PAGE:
Women In STEM-Indu Rupassara

By Paul Wood
The News-Gazette, Champaign-Urbana, Ill.

WWR Article Summary (tl;dr) Paul Wood chats with INDU RUPASSARA, CEO of FruitVaccine Inc., a start-up company at the University of Illinois Research Park that has developed a fruit-based edible vaccine for the human respiratory syncytial virus (hRSV).

Champaign-Urbana, Ill.

Why this need?

Answer: hRSV infects 100 percent of the global population, causing flu-like symptoms, especially affecting the lower respiratory system such as the lungs. The symptoms can be severe in infants, the elderly, and in immune-suppressed groups such as those who have chronic lung/heart diseases/disorders, and those undergoing certain medical treatments, like chemotherapy.

I joined Dennis [her partner at FruitVaccine] in 2011, and we both have a common interest in developing natural food-based vaccines, especially for hRSV. Dennis’s wife Kathy is a long-term pediatrician at Carle Foundation Hospital. We all see the dire need for a vaccine against hRSV.

Tell us about the development of an edible orally-administered fruit-based vaccine. Also, what plants do you use?

Answer: We are developing an orally-administered (fruit-based) vaccine against hRSV, which can be eaten. For infants, a vaccine composed of oral-drops is being developed. There is no vaccine against hRSV in the market. A vaccine would prevent the disease or at least lessen the time a person spends recovering from hRSV disease.

Our planned orally-delivered vaccine provides a low cost, environmentally-friendly solution to prevent this disease. We get immunized against hRSV when we eat a few cherry-tomato fruits of these plants. No vaccine for RSV disease in humans is available in the market, and no fruit-based edible vaccine for any disease exists at present.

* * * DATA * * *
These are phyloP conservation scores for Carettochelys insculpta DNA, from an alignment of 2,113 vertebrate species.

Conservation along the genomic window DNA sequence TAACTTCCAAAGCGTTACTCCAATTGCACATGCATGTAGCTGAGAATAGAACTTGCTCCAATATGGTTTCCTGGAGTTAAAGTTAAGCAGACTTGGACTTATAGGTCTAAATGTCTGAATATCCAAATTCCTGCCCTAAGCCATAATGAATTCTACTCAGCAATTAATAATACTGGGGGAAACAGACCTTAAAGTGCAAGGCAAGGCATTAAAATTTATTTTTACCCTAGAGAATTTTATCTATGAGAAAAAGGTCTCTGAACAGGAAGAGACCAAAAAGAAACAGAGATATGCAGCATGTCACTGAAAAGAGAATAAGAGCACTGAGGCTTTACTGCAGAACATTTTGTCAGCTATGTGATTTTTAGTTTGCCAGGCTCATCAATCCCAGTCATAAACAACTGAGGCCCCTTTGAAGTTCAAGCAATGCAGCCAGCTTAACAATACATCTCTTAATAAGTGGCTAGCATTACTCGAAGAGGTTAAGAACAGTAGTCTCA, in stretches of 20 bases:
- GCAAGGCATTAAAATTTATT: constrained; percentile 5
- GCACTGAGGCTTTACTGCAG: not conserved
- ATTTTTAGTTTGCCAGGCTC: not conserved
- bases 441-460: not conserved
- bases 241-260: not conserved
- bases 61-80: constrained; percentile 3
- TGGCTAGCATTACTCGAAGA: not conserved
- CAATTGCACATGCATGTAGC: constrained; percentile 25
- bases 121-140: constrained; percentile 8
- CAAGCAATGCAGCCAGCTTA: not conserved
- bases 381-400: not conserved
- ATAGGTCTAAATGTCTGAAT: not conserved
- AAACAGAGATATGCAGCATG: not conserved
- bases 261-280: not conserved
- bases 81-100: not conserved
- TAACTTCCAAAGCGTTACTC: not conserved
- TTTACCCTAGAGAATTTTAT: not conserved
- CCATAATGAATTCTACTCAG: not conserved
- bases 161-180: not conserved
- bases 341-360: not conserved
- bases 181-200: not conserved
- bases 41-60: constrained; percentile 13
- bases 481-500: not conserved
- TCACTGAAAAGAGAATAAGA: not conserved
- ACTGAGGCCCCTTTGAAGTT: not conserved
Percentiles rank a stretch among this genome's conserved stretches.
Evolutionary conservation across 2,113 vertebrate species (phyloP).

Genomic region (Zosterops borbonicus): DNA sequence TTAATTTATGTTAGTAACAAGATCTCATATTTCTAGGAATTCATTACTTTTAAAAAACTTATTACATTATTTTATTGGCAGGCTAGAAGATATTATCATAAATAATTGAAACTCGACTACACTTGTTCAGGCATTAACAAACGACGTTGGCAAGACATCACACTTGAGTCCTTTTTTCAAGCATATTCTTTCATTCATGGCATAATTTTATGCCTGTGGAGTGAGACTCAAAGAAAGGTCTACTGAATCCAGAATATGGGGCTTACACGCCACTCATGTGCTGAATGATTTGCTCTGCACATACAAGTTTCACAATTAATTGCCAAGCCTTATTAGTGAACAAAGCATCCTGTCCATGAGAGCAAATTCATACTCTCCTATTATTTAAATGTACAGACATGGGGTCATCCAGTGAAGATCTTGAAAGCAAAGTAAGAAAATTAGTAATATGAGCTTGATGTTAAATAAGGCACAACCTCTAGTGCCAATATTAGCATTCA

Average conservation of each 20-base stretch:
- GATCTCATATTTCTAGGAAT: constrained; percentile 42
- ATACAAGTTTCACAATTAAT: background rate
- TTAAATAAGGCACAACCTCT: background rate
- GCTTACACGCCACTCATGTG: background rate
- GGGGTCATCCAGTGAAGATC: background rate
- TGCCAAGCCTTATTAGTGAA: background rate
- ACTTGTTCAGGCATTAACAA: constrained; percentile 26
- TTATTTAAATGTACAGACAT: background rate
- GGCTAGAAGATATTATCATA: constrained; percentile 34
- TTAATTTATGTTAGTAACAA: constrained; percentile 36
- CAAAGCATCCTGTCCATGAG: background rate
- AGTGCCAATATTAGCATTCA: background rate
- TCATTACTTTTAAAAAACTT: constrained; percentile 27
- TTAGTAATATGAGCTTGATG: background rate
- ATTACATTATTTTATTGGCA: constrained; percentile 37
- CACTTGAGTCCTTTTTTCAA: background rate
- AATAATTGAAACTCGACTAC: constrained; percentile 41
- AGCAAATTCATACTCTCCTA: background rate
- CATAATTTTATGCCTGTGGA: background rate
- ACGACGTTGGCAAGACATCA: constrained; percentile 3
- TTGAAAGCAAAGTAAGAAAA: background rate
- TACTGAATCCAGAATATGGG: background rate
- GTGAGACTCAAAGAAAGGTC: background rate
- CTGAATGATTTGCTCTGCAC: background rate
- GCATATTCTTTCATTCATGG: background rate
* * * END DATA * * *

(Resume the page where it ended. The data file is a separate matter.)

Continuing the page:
Question: How will you achieve this before everyone else?

Answer: Our vaccine already is effective in mice, based on our research so far. As a group, we are a competitive research team (currently nine members, and expanding) of experienced research biologists with the background and knowledge for vaccine research. We use the latest state-of-the-art technologies in our vaccine research, and employ the single, most potent protein of the virus, not the whole virus. We will test the vaccine for its usefulness by using the cotton rat, an animal which is highly susceptible to RSV disease, before testing our vaccine in humans. An edible fruit-based vaccine will have no toxicities, side-effects or pain, as potentially associated with injectable vaccines.

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